Editors’ Letter: What to Keep, Toss and Fix This Spring

(Also see the Publisher’s Letter on page 4, “How The Grind Is Keeping Independent Journalism Alive”)

Time to throw out those holey socks and the old papers in the corner. It’s spring cleaning time! The warmer weather is here – not that it was much of a winter, what with climate change plus El Niño.

This season has us thinking about what to throw away and what to keep. That’s the theme of this issue’s cover by Olea Kim, who is also our Comics Editor.

A few things we want to toss: unrealistic hopes in the new mayor (for more, see page 8), elites lecturing us about “civility” during a genocide (p. 11), anti-Palestinian racism (p. 14), and overly-cautious conversations on Canada Reads (p. 21).

Things we want to keep: quality TTC service (p. 17), non-market housing (p. 16), the right lessons from the 1933 Christie Pits Riot (p. 12), expanding $10-per-day child care (p. 19), and lots more in this issue.

As you’ll see on the next page, we also want your help keeping The Grind alive.

Spring is a time for renewal, but these days we can feel stuck in the past — especially when major newspapers keep telling us to celebrate the legacy of Brian Mulroney, who was prime minister from 1984 to 1993 and recently passed away.

Those obituaries tell us that we should admire the cheery conservative’s “tenacity” and “charm” but fail to mention that Mulroney also brought the neoliberal revolution to Canada. That meant tax cuts for the rich, deregulation (e.g. giving the oil industry everything it wanted), and privatizing government services and industries, including selling off Petro-Canada to private investors.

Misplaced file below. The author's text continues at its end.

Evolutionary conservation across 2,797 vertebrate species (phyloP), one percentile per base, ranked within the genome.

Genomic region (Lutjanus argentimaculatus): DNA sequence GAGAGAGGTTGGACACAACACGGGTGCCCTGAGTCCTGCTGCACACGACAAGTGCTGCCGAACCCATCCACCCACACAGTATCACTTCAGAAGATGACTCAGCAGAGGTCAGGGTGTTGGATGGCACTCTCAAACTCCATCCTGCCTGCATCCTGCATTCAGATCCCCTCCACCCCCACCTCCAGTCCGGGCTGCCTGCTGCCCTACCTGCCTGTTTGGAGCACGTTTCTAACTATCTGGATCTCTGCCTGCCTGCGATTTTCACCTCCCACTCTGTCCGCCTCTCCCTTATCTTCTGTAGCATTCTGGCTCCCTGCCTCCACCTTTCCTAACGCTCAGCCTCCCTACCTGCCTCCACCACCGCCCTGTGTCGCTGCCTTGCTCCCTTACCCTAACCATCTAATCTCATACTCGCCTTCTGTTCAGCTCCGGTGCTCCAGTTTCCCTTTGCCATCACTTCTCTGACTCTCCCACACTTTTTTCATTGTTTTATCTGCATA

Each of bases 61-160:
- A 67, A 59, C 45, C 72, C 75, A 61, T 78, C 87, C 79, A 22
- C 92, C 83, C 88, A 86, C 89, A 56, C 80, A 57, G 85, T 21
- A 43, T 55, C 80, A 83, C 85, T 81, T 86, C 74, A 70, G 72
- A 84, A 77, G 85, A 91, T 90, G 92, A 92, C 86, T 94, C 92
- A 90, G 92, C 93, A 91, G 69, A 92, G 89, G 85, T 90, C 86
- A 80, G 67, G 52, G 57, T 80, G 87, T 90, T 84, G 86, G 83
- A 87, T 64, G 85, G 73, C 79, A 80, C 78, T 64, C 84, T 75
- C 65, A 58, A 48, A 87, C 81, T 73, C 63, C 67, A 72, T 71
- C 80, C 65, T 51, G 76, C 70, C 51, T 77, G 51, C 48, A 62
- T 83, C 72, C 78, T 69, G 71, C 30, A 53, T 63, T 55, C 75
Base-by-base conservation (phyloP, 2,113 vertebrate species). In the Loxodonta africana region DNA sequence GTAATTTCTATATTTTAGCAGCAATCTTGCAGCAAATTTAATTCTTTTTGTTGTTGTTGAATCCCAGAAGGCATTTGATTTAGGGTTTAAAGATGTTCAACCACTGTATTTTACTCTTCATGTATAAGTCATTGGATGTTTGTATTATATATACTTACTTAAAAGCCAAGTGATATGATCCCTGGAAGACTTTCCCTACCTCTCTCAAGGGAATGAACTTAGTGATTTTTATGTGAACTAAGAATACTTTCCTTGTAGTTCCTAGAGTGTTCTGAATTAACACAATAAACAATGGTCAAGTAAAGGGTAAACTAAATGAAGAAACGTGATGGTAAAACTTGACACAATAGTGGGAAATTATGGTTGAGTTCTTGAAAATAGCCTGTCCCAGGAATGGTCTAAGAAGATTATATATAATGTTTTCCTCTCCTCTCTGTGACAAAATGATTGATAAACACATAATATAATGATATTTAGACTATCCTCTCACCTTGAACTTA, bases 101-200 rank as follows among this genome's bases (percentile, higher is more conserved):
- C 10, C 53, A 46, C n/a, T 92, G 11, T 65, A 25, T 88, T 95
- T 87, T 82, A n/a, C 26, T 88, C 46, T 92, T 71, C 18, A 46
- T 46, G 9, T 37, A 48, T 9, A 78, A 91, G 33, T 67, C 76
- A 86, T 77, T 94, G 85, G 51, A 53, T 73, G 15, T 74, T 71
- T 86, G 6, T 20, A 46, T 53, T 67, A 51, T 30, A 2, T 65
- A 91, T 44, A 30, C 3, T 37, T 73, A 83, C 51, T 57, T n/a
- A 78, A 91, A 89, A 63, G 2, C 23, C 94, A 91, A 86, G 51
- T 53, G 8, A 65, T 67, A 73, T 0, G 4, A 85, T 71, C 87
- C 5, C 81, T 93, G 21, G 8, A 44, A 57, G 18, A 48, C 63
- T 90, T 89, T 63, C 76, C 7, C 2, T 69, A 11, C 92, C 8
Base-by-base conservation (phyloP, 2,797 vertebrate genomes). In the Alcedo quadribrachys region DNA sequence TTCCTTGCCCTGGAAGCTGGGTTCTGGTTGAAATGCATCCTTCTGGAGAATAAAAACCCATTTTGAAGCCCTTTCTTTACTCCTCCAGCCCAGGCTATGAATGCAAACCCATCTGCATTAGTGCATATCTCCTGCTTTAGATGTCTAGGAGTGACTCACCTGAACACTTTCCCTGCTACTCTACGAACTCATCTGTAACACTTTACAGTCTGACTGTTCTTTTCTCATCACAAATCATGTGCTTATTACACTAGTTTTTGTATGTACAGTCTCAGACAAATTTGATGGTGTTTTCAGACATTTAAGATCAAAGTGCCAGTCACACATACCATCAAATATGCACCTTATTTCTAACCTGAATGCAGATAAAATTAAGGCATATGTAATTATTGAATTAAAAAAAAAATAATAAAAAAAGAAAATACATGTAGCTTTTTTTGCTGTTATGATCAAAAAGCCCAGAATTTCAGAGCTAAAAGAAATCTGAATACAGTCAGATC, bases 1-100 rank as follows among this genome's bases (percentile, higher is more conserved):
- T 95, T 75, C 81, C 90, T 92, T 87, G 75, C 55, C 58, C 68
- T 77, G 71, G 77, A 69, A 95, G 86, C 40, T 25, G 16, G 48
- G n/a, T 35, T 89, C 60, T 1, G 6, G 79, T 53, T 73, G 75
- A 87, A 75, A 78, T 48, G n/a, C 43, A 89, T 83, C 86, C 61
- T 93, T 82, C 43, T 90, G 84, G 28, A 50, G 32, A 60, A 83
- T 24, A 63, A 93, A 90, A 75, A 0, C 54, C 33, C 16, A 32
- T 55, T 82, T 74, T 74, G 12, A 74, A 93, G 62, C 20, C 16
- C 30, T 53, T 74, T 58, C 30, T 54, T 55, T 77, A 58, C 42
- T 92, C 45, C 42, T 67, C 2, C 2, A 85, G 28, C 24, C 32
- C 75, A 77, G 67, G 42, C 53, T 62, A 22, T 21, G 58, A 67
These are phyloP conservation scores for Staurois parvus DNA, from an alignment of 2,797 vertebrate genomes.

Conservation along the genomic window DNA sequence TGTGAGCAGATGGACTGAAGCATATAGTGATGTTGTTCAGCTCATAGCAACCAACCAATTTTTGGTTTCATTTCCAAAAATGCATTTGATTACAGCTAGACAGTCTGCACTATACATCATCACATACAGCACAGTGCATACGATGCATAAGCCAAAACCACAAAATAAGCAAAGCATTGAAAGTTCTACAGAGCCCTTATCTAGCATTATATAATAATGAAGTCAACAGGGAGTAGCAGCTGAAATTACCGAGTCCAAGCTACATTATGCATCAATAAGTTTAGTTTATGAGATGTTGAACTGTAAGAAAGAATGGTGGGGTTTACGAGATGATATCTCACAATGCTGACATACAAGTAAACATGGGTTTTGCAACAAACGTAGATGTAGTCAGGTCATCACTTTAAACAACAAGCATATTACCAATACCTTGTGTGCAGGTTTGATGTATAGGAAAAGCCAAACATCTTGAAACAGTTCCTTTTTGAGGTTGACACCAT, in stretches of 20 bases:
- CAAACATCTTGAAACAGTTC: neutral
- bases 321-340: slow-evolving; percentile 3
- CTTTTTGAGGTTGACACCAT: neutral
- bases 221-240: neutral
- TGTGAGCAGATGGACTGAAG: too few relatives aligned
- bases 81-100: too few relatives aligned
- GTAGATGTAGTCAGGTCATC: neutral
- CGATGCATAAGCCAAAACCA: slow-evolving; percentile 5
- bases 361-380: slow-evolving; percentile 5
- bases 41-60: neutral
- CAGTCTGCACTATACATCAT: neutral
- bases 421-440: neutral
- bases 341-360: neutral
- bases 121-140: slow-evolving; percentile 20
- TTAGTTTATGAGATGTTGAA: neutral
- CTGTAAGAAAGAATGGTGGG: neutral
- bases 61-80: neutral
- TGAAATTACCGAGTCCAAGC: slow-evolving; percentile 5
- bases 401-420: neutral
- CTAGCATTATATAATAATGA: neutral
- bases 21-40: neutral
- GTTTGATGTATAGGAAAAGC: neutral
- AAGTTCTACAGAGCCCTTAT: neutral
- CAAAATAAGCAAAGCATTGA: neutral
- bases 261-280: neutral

When we think today about precarious work and lack of job protections, or about how the oil and banking sectors make billions while the world burns, we should remember that Mulroney kicked that process into gear here.

If people are looking to find who “broke Canada,” Mulroney was a big part of the puzzle. So was the Liberal government after him of Jean Chrétien and Paul Martin, and most governments after them at all levels.

Mulroney also sent the Canadian military to face off against the Kanien’kéha:ka (Mohawk) of Kanesatake who were protecting their burial site from being turned into an expanded golf course for the town of Oka, QC. It’s not so different from militarized raids we’ve seen the RCMP do for pipeline and forestry companies in recent years (see p. 22).

We may have inherited this system from people like Mulroney, but we don’t have to accept it as is.

While you read this issue in the springtime, we encourage you to think about what you want to keep, what to toss, what to fix, and how to do it.

This article appeared in the 2024 May/June issue.